• Vests - Vests followed coat styling with high necklines and slim cut lapels. Most often a part of the three piece suit for day wear, a vest was one of the few allotments for color for a gentleman so inclined.

  • Shirts - Shirts typically featured detachable collars and cuffs, which allowed the wearer to alter the shirt's appearance by swapping out collars. Extremely high stand collars were very popular, but high stand wingtip and banker collars were also under every chin. Many shirts also featured a stud closure on the front which gave gentlemen another outlet for expressing fashion sense. 

  • Trousers - Trousers began featuring a slimmer silhouette and were often shorter than previously worn. While monochromatic three-piece suits were prolific in business and casual social settings, daywear for the sophisticated man would likely include a pair of grey-and-black striped trousers to pair with a morning coat. Most pants of this era continued to feature a button fly and suspender buttons, and knickers (buttoned or elasticized under at the knee) were popular for sporting participation. 

  • Hats - A proper gentlemen wouldn't head outside without a hat and retailers offered a variety of styles to suit every situation. While tall black top hats continued to be required for evening occasions, they were falling out of favor for day wear. Derbies, Homburgs, Triblys and Panama Straw Boaters ruled the day, as did wool caps and wheel hats for sporting and leisure events. Lower classes could be seen wearing a similar style newsboy cap. With the advent of the automobile, caps, gloves and goggles were often worn to increase comfort while driving. 

  • Ties - Bowties, ascots and four-in-hand ties were all worn during the Edwardian era and one of the permitted "pops" of color. The bow tie remained a constant throughout the decades and varied mostly in size to suit the narrow openings at the top of vests and shirts. (SOURCE)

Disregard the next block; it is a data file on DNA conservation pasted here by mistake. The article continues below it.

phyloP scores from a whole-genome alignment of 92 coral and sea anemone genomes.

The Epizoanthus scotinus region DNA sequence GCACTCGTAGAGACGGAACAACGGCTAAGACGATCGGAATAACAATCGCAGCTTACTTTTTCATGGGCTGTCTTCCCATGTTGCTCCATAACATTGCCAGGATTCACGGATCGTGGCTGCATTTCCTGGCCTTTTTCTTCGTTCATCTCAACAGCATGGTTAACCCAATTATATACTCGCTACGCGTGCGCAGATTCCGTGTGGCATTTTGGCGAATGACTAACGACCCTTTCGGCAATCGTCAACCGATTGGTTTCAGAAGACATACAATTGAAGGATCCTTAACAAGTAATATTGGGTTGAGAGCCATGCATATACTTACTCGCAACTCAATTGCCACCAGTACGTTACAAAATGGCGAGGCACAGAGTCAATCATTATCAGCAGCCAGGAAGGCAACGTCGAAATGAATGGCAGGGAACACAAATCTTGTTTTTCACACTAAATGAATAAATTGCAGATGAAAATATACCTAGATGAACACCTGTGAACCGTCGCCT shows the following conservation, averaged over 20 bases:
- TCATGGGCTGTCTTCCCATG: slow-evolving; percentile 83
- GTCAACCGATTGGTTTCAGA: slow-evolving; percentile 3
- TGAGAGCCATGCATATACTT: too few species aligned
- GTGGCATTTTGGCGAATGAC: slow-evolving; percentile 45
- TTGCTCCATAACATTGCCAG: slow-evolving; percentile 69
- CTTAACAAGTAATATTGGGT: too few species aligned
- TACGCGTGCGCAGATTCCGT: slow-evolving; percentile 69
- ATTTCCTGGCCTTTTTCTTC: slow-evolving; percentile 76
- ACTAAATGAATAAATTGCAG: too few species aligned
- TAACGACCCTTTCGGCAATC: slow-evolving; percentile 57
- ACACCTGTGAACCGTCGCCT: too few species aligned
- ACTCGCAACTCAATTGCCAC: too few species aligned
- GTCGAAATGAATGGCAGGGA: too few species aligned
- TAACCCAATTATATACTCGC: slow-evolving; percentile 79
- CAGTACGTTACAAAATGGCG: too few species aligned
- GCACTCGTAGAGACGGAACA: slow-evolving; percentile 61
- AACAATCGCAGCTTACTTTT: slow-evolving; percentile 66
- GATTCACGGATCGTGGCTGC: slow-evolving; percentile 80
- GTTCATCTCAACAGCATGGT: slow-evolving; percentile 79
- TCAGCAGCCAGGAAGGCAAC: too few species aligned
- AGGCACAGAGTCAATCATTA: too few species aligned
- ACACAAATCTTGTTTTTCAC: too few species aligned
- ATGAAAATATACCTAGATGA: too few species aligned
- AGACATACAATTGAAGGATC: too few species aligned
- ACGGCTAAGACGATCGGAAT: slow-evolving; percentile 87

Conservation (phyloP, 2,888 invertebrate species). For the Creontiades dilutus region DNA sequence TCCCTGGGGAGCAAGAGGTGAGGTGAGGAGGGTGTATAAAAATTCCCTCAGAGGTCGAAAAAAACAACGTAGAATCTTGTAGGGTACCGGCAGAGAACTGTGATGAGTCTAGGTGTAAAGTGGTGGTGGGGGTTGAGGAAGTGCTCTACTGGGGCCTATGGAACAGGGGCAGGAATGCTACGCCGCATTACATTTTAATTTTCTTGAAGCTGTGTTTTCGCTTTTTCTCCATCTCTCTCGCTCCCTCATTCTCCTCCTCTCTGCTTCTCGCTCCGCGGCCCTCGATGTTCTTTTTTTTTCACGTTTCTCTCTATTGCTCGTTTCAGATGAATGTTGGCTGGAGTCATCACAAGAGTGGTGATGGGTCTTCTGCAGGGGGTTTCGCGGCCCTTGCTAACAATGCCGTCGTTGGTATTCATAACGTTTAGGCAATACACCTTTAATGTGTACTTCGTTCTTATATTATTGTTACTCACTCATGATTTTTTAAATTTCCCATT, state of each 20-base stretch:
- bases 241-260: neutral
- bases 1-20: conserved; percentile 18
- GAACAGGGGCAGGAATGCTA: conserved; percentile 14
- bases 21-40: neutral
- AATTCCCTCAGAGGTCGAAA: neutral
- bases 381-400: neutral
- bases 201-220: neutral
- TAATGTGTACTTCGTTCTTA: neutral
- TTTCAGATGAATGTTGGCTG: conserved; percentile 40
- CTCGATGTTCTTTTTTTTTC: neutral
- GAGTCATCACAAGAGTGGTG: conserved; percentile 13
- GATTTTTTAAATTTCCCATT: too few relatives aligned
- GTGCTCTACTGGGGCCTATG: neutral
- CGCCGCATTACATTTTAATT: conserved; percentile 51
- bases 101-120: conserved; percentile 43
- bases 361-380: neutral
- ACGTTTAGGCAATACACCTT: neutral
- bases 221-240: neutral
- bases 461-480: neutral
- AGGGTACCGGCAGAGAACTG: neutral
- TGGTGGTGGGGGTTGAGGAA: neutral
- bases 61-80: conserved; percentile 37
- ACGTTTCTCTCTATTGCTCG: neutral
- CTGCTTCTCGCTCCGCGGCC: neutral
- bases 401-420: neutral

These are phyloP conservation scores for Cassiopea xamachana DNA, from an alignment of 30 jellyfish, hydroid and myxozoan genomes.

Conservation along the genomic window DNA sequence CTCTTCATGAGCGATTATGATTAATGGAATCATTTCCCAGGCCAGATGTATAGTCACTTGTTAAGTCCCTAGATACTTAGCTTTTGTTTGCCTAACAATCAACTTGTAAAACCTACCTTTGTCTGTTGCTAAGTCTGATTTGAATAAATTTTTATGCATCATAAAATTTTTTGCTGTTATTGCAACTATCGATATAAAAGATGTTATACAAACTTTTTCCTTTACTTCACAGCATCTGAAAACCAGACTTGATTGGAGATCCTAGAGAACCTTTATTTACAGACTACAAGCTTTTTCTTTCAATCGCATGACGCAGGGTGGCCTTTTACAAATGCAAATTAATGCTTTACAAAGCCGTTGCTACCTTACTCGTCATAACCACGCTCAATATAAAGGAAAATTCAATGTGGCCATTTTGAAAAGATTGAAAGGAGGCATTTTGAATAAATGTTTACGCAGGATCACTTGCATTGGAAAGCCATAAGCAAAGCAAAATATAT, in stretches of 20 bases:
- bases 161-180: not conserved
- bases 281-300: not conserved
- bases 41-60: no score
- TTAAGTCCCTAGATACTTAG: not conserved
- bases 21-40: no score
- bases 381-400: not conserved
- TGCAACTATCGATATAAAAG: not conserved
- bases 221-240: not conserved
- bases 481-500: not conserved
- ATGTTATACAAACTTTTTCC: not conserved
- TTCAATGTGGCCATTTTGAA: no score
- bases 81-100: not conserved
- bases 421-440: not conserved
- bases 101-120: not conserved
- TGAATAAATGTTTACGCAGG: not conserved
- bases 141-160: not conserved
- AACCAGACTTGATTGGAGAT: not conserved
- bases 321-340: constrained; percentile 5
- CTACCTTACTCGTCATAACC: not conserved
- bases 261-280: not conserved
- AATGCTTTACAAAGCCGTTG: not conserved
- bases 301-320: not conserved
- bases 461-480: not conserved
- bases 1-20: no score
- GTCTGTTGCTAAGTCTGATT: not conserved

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Gloves

Both men and women wore gloves in the 1800s. But when wearing gloves, it required people to follow all sorts of etiquette rules. One etiquette book demonstrated this perfectly. It advised women in no uncertain terms to “never go out without gloves; put them on before you leave the house. You should no more be seen pulling your gloves in the street than tying the strings of your bonnet.” Other glove etiquette rules were also required that included rules for glove etiquette indoors and out, in warm or cold weather, and at funerals, balls, or dinner parties.

By the 1890s, white was the preferred glove color for both men and women and the pale or delicate tints preferred for evening parties. Additionally, on formal occasions if a guest met an ungloved host or hostess, the host or hostess was advised to “have no occasion to feel offended if others also in full dress should extend a salutation with a gloved hand.”